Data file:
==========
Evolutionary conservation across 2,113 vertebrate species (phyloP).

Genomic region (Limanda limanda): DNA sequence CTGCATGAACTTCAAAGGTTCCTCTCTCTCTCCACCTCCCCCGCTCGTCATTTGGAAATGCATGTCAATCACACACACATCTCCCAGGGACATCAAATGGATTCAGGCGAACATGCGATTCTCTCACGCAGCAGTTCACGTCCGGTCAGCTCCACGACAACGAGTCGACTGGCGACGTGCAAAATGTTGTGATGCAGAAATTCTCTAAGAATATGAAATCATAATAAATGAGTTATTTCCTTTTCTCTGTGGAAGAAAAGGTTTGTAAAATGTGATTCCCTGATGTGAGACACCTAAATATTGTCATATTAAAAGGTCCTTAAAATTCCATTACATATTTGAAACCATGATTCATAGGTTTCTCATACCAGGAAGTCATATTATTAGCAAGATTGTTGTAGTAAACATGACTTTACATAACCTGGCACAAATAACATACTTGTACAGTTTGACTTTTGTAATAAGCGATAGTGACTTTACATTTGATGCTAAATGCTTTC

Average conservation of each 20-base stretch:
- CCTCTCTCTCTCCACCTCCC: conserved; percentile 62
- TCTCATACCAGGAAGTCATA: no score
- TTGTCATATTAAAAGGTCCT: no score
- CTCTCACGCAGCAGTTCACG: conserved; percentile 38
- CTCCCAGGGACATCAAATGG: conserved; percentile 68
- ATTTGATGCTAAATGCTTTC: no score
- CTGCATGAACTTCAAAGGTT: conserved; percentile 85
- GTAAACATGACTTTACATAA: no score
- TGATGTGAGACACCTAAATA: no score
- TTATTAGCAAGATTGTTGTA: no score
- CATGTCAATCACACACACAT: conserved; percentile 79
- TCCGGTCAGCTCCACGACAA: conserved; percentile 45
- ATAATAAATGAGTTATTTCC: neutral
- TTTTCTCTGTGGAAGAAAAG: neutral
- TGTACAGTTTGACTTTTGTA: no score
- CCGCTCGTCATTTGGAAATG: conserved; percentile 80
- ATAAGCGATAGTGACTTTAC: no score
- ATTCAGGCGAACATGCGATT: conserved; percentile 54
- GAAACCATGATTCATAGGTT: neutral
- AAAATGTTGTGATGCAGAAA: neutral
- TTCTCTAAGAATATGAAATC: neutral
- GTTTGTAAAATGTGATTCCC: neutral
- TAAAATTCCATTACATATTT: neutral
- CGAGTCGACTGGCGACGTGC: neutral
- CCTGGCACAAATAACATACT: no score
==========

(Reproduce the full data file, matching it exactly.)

Evolutionary conservation across 2,113 vertebrate species (phyloP).

Genomic region (Limanda limanda): DNA sequence CTGCATGAACTTCAAAGGTTCCTCTCTCTCTCCACCTCCCCCGCTCGTCATTTGGAAATGCATGTCAATCACACACACATCTCCCAGGGACATCAAATGGATTCAGGCGAACATGCGATTCTCTCACGCAGCAGTTCACGTCCGGTCAGCTCCACGACAACGAGTCGACTGGCGACGTGCAAAATGTTGTGATGCAGAAATTCTCTAAGAATATGAAATCATAATAAATGAGTTATTTCCTTTTCTCTGTGGAAGAAAAGGTTTGTAAAATGTGATTCCCTGATGTGAGACACCTAAATATTGTCATATTAAAAGGTCCTTAAAATTCCATTACATATTTGAAACCATGATTCATAGGTTTCTCATACCAGGAAGTCATATTATTAGCAAGATTGTTGTAGTAAACATGACTTTACATAACCTGGCACAAATAACATACTTGTACAGTTTGACTTTTGTAATAAGCGATAGTGACTTTACATTTGATGCTAAATGCTTTC

Average conservation of each 20-base stretch:
- CCTCTCTCTCTCCACCTCCC: conserved; percentile 62
- TCTCATACCAGGAAGTCATA: no score
- TTGTCATATTAAAAGGTCCT: no score
- CTCTCACGCAGCAGTTCACG: conserved; percentile 38
- CTCCCAGGGACATCAAATGG: conserved; percentile 68
- ATTTGATGCTAAATGCTTTC: no score
- CTGCATGAACTTCAAAGGTT: conserved; percentile 85
- GTAAACATGACTTTACATAA: no score
- TGATGTGAGACACCTAAATA: no score
- TTATTAGCAAGATTGTTGTA: no score
- CATGTCAATCACACACACAT: conserved; percentile 79
- TCCGGTCAGCTCCACGACAA: conserved; percentile 45
- ATAATAAATGAGTTATTTCC: neutral
- TTTTCTCTGTGGAAGAAAAG: neutral
- TGTACAGTTTGACTTTTGTA: no score
- CCGCTCGTCATTTGGAAATG: conserved; percentile 80
- ATAAGCGATAGTGACTTTAC: no score
- ATTCAGGCGAACATGCGATT: conserved; percentile 54
- GAAACCATGATTCATAGGTT: neutral
- AAAATGTTGTGATGCAGAAA: neutral
- TTCTCTAAGAATATGAAATC: neutral
- GTTTGTAAAATGTGATTCCC: neutral
- TAAAATTCCATTACATATTT: neutral
- CGAGTCGACTGGCGACGTGC: neutral
- CCTGGCACAAATAACATACT: no score